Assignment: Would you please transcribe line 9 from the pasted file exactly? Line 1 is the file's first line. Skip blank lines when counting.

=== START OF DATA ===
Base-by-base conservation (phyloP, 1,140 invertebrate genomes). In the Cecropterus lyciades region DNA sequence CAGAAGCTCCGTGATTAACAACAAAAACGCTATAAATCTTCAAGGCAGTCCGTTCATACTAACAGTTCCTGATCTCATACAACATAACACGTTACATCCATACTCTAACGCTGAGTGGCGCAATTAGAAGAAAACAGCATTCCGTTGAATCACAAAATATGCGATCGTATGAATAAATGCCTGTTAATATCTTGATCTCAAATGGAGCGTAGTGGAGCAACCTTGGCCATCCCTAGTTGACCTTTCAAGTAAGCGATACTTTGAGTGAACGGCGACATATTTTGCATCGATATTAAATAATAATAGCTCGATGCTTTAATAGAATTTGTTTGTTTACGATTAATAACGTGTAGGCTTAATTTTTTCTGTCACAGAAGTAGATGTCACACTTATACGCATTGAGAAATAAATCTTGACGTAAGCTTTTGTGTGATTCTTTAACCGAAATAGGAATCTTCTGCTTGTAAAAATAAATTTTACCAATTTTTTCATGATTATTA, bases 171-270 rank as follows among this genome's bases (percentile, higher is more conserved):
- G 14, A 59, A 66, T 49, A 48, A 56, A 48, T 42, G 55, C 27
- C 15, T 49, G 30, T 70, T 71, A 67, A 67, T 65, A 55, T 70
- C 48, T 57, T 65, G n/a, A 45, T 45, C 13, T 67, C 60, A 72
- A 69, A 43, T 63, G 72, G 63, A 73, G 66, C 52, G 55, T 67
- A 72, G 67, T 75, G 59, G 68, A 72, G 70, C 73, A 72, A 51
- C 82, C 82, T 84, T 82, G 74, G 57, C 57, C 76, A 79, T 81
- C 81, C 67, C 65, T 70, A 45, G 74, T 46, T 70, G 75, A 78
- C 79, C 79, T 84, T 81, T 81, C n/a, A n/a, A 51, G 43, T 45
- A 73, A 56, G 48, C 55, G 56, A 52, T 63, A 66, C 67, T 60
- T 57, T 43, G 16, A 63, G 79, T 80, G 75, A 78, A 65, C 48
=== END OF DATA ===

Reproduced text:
- C 79, C 79, T 84, T 81, T 81, C n/a, A n/a, A 51, G 43, T 45